We have some lavender plants in our garden. Every fall the plants seem to die. All the blossoms wither and the twigs shrivel. Thus, we trim them usually. But, we start trimming not earlier but the blossoms are withered.
This year this particular plant (although we have it already for some years) wasn’t interested to stop blooming. Even in December, when we got some snow, they didn’t stop. And now, in February, they are still blooming. What a surprise!
During the last years I have put together a collection of the best 10 photos of the respective year at the turn of the year. Now, I’m continuing that tradition. 🙂
My yearbook consists of about 90 color images and 19 monochrome images. 13 of these are printed as a big wall calendar. So, I could simply pick 10 out of that 13 🙂 But, I didn’t. Instead, I looked through all of the developed images from 2017 again and picked my best ones, because I don’t have to follow a certain theme or common sense.
Today’s image isn’t taken with a common camera lens. Instead, it’s taken with a projector lens (slide projector) made by Meyer Optik located in Görlitz (then G.D.R, now FRG): Pentacon 100/2.8. It’s a complete manual lens: fixed aperture of f/2.8, fixed length of 100mm, manual focus by screwing the front-lens in and out. The lens holder can be removed, so the length of the tube limits the minimum distance.
Currently I don’t have much time, so I was able to spend only a few minutes for testing the lens. But, I’m looking forward to test it extensive soon. It’s considered as a bokeh monster.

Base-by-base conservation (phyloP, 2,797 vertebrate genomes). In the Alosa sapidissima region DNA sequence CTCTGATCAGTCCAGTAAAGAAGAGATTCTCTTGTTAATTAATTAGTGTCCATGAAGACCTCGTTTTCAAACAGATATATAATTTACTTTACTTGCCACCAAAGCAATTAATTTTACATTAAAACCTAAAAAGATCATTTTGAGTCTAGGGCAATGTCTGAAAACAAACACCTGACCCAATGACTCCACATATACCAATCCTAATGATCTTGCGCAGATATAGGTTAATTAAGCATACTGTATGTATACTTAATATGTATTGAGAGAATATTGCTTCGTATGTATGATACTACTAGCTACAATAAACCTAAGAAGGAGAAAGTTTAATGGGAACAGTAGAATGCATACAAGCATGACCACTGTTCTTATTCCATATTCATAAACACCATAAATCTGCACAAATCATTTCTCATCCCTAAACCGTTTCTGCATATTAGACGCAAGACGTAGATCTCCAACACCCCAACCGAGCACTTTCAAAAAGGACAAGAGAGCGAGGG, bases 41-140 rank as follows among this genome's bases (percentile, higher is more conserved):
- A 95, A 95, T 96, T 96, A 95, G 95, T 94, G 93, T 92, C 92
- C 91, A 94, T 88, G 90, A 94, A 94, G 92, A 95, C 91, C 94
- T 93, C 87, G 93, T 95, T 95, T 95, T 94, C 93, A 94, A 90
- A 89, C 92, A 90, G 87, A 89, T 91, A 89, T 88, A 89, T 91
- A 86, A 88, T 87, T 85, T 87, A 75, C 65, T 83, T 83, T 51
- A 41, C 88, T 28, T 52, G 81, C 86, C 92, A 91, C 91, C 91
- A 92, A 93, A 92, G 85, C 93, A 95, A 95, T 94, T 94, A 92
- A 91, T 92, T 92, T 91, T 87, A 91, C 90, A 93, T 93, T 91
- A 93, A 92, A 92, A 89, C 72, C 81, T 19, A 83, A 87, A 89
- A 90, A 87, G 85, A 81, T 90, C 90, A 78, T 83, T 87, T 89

The lens module sticks inside a tube. Inside the tube you can move it forward and backwards and you can screw it in and out for focussing. But, you can also pull it out of the tube. On the backside of the tube (opposite to the lens module) one has attached a minimum part of a bayonet. So, I can mount it on front of my camera. Although, I don’t have an aperture inside the lens and the focussing has to be done manually, I can use it quite normal. The light-meter works fine. Thus I can use my camera as always: in A Mode. Instead of dialing in an aperture, I have the fixed aperture of f/2.8 and the camera finds the correct shutter-speeds based on the ISO value.
Focussing is done by moving the lens module inside the tube. Now, the focus has to be fine tuned by modifying the distance between camera and subject.
This is my contribution to Monochrome Madness organized by Leanne Cole. Look at here site on Thursday (Australian time), to see many more monochrome images created by many other talented photographers from all over the world.
I’d also encourage you to participate. The conditions are published in each of her Monochrome Madness posts.